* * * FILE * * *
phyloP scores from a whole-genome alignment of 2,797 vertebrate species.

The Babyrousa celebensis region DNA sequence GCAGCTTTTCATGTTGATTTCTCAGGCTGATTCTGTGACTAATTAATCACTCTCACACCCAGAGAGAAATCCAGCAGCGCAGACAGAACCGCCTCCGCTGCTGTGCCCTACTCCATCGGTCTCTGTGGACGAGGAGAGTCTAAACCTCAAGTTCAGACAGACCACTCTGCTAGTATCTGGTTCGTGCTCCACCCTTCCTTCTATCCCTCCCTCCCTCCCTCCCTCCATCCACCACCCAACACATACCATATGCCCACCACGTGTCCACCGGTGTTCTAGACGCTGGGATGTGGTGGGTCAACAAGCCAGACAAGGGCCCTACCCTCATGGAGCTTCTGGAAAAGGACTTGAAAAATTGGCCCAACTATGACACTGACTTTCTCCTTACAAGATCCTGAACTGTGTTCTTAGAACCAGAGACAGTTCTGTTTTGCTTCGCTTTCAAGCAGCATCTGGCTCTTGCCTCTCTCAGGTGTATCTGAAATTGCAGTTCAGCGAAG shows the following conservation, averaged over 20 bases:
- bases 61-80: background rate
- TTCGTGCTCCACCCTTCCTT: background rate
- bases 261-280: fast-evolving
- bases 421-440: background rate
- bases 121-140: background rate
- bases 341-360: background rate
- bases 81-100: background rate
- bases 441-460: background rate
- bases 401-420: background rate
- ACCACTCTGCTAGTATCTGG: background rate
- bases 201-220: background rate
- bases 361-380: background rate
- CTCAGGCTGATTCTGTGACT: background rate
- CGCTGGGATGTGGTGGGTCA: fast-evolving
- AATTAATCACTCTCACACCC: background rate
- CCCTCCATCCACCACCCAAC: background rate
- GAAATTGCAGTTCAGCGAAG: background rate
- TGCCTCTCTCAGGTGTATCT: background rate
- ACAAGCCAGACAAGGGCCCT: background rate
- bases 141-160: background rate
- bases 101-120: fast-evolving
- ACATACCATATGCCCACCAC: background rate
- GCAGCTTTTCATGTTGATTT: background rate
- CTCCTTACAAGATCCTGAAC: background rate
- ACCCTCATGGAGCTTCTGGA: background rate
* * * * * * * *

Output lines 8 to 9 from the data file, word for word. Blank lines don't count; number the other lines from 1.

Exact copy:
- bases 341-360: background rate
- bases 81-100: background rate